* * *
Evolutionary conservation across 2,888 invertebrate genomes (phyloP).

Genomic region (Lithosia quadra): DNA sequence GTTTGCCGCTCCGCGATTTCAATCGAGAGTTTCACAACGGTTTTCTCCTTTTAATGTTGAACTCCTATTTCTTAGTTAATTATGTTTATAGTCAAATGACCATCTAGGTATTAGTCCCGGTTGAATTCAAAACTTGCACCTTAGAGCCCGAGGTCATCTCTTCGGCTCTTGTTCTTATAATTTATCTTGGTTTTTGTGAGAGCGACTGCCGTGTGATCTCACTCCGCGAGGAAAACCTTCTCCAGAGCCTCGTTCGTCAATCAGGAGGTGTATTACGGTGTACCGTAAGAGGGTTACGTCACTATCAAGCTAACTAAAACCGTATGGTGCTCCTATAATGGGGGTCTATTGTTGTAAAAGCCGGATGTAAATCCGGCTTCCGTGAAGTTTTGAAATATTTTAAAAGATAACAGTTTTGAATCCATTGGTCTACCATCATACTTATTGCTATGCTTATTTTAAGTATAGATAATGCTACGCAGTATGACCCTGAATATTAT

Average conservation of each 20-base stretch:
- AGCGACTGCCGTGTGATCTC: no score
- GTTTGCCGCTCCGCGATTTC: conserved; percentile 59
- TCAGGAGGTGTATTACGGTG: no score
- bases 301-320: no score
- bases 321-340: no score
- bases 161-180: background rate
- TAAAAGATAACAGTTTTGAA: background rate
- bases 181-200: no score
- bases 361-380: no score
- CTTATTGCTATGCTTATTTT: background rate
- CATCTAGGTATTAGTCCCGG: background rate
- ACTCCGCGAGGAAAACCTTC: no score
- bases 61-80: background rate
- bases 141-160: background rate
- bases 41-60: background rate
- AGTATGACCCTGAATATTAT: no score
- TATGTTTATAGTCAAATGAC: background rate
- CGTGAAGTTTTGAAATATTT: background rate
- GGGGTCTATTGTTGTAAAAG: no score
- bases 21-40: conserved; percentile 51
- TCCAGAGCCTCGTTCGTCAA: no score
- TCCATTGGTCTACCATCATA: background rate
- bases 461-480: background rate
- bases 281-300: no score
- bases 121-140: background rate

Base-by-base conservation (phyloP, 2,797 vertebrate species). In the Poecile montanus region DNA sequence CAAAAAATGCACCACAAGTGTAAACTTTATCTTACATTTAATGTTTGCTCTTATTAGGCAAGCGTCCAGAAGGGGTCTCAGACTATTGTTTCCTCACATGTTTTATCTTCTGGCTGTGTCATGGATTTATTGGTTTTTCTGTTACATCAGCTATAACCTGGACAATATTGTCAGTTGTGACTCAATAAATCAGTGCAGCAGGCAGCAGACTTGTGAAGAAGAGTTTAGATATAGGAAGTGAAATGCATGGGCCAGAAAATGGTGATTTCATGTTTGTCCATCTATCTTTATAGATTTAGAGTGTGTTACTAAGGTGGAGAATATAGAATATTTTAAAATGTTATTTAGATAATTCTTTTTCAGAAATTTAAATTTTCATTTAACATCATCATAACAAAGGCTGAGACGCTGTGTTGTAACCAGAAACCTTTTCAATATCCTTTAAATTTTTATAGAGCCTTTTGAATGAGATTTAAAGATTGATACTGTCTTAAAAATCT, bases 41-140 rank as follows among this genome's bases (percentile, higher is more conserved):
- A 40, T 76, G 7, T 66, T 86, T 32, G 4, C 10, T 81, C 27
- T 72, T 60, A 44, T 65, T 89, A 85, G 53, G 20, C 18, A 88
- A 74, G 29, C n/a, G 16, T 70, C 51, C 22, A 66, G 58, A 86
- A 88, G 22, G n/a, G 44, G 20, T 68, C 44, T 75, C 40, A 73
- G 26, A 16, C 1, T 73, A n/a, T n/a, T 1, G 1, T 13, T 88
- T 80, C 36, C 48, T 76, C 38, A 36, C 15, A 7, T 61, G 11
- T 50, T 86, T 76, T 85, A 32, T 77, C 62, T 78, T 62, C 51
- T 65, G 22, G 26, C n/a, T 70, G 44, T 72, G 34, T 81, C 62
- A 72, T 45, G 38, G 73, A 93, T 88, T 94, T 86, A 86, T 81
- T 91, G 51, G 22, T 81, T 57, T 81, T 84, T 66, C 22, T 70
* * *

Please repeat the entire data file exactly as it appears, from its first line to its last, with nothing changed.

Evolutionary conservation across 2,888 invertebrate genomes (phyloP).

Genomic region (Lithosia quadra): DNA sequence GTTTGCCGCTCCGCGATTTCAATCGAGAGTTTCACAACGGTTTTCTCCTTTTAATGTTGAACTCCTATTTCTTAGTTAATTATGTTTATAGTCAAATGACCATCTAGGTATTAGTCCCGGTTGAATTCAAAACTTGCACCTTAGAGCCCGAGGTCATCTCTTCGGCTCTTGTTCTTATAATTTATCTTGGTTTTTGTGAGAGCGACTGCCGTGTGATCTCACTCCGCGAGGAAAACCTTCTCCAGAGCCTCGTTCGTCAATCAGGAGGTGTATTACGGTGTACCGTAAGAGGGTTACGTCACTATCAAGCTAACTAAAACCGTATGGTGCTCCTATAATGGGGGTCTATTGTTGTAAAAGCCGGATGTAAATCCGGCTTCCGTGAAGTTTTGAAATATTTTAAAAGATAACAGTTTTGAATCCATTGGTCTACCATCATACTTATTGCTATGCTTATTTTAAGTATAGATAATGCTACGCAGTATGACCCTGAATATTAT

Average conservation of each 20-base stretch:
- AGCGACTGCCGTGTGATCTC: no score
- GTTTGCCGCTCCGCGATTTC: conserved; percentile 59
- TCAGGAGGTGTATTACGGTG: no score
- bases 301-320: no score
- bases 321-340: no score
- bases 161-180: background rate
- TAAAAGATAACAGTTTTGAA: background rate
- bases 181-200: no score
- bases 361-380: no score
- CTTATTGCTATGCTTATTTT: background rate
- CATCTAGGTATTAGTCCCGG: background rate
- ACTCCGCGAGGAAAACCTTC: no score
- bases 61-80: background rate
- bases 141-160: background rate
- bases 41-60: background rate
- AGTATGACCCTGAATATTAT: no score
- TATGTTTATAGTCAAATGAC: background rate
- CGTGAAGTTTTGAAATATTT: background rate
- GGGGTCTATTGTTGTAAAAG: no score
- bases 21-40: conserved; percentile 51
- TCCAGAGCCTCGTTCGTCAA: no score
- TCCATTGGTCTACCATCATA: background rate
- bases 461-480: background rate
- bases 281-300: no score
- bases 121-140: background rate

Base-by-base conservation (phyloP, 2,797 vertebrate species). In the Poecile montanus region DNA sequence CAAAAAATGCACCACAAGTGTAAACTTTATCTTACATTTAATGTTTGCTCTTATTAGGCAAGCGTCCAGAAGGGGTCTCAGACTATTGTTTCCTCACATGTTTTATCTTCTGGCTGTGTCATGGATTTATTGGTTTTTCTGTTACATCAGCTATAACCTGGACAATATTGTCAGTTGTGACTCAATAAATCAGTGCAGCAGGCAGCAGACTTGTGAAGAAGAGTTTAGATATAGGAAGTGAAATGCATGGGCCAGAAAATGGTGATTTCATGTTTGTCCATCTATCTTTATAGATTTAGAGTGTGTTACTAAGGTGGAGAATATAGAATATTTTAAAATGTTATTTAGATAATTCTTTTTCAGAAATTTAAATTTTCATTTAACATCATCATAACAAAGGCTGAGACGCTGTGTTGTAACCAGAAACCTTTTCAATATCCTTTAAATTTTTATAGAGCCTTTTGAATGAGATTTAAAGATTGATACTGTCTTAAAAATCT, bases 41-140 rank as follows among this genome's bases (percentile, higher is more conserved):
- A 40, T 76, G 7, T 66, T 86, T 32, G 4, C 10, T 81, C 27
- T 72, T 60, A 44, T 65, T 89, A 85, G 53, G 20, C 18, A 88
- A 74, G 29, C n/a, G 16, T 70, C 51, C 22, A 66, G 58, A 86
- A 88, G 22, G n/a, G 44, G 20, T 68, C 44, T 75, C 40, A 73
- G 26, A 16, C 1, T 73, A n/a, T n/a, T 1, G 1, T 13, T 88
- T 80, C 36, C 48, T 76, C 38, A 36, C 15, A 7, T 61, G 11
- T 50, T 86, T 76, T 85, A 32, T 77, C 62, T 78, T 62, C 51
- T 65, G 22, G 26, C n/a, T 70, G 44, T 72, G 34, T 81, C 62
- A 72, T 45, G 38, G 73, A 93, T 88, T 94, T 86, A 86, T 81
- T 91, G 51, G 22, T 81, T 57, T 81, T 84, T 66, C 22, T 70